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Re: [Bug classpath/25202] no c

From: Raif S. Naffah
Subject: Re: [Bug classpath/25202] no configured modules for
Date: Sun, 15 Jan 2006 13:24:09 +1100
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On Sunday 15 January 2006 12:23, Casey Marshall wrote:
> On Jan 14, 2006, at 4:56 PM, raif at swiftdsl dot com dot au wrote:
> > On Sunday 15 January 2006 11:21, csm at gnu dot org wrote:
> >> On Jan 14, 2006, at 3:02 PM, raif at swiftdsl dot com dot au wrote:
> >>> On Sunday 15 January 2006 09:29, csm at gnu dot org wrote:
> >>>> That is, code should be permitted to use JAAS, but NOT permitted
> >>>> to read anything sensitive at the same time.
> >>>
> >>> the use of the Configuration (and its subclasses) is itself
> >>> conditioned
> >>> by security properties; e.g. the refresh() method.  why then
> >>> would you want to respect that restriction on the Configuration
> >>> itself but bypass
> >>> it in its implementation?
> >>
> >> Those are (I believe) separate permissions; as a user of JAAS, I'd
> >> expect if I'm granted permission to use JAAS, then I should be
> >> able to use it, whether or not that means the *implementation* of
> >> JAAS does something else that requires permission.
> >>
> >> I mean, why should a programmer using the JAAS API have to care
> >> about what goes on behind the scenes?
> >
> > let's consider this scenario:
> >
> > 1. GnuConfiguration bypasses security checks and reads system
> > property.
> > 2. rogue user A usually has no login access to application ACME,
> > and does not have permission to read/write the jass config system
> > related properties.
> > 3. A writes a phony login module and specifies it in a config file
> > at location L.
> > 4. A then calls java ...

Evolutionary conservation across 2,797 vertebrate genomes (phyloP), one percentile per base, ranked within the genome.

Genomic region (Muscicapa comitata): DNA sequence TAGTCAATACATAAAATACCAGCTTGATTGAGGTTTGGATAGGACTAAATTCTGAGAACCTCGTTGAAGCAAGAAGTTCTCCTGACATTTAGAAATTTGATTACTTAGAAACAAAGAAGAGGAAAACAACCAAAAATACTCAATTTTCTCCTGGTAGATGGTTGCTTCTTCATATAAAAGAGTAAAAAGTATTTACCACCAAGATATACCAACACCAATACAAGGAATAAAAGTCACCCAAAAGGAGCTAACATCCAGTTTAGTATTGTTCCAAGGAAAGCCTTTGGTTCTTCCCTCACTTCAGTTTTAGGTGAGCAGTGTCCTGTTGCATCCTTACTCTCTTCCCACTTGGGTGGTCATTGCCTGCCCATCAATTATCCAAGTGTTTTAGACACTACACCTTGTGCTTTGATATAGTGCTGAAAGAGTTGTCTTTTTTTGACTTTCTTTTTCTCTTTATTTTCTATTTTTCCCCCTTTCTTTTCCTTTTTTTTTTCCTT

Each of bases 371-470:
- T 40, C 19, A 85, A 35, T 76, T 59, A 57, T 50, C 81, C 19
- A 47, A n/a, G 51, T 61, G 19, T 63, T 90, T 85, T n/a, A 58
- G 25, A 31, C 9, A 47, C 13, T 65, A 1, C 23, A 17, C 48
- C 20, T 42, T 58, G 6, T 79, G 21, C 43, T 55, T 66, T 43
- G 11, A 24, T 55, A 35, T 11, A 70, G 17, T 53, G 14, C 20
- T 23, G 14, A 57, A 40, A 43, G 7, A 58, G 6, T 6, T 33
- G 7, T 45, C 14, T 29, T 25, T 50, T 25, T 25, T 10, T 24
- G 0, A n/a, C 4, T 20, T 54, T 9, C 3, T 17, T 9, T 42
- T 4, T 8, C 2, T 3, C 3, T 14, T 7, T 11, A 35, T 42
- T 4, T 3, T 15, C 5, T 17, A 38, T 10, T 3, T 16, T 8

> >
> > A now can login into previously unauthorized ACME!
> I think that argument is a little specious. The `java -D...' feature
> is a part of a command-line interface to a Java runtime...

i used java -D in the scenario above but feel free to replace it with 
System.setProperty(...).  now the latter is not restricted as the 

> I also don't exactly see why the scenario you suggest is exploitable
> if PropertyPermissions are bypassed internally, but not exploitable
> otherwise. Someone can call `java -
>' regardless, right? If some
> application depending on JAAS is vulnerable to that, it's generally
> vulnerable.

because in a coherent situation if i don't want to allow A setting their 
own login config files and classes, and hence indirectly bypassing / 
replacing my authorization (login modules), i would not grant A 
read/write permissions to the jaas-related properties.

> >>> this only addresses system properties, what about the security
> >>> properties and file reading?  are you implying running (all) the
> >>> Configuration logic as privileged code?
> >>
> >> Obviously not, but running the parts that require permission --
> >> which the caller may not have or need -- should be...
> >
> > like the scenario above shows.  doing it the way you propose may
> > lead to undesirable effects.
> I still don't get it. Say we have the method `Foo.doFrob(),' which
> requires that the caller have `FrobPermission.' It doesn't require
> any other permissions. If our *implementation* of `doFrob' needs to
> read a system property, it needs `PropertyPermission' for that, but
> the caller of `doFrob' doesn't, so the implementation of `doFrob'
> must run that part of the code as privileged.

... or in the security policy file, grant the caller read/write 
permissions to the doFrob property permission; e.g.

grant codeBase "file:myDoFrobImpl.jar" {
  permission java.util.PropertyPermission "doFrob", "read";

grant codeBase "file:yourDoFrobImpl.jar" {
//  no doFrob for you
//  permission java.util.PropertyPermission "doFrob", "read";


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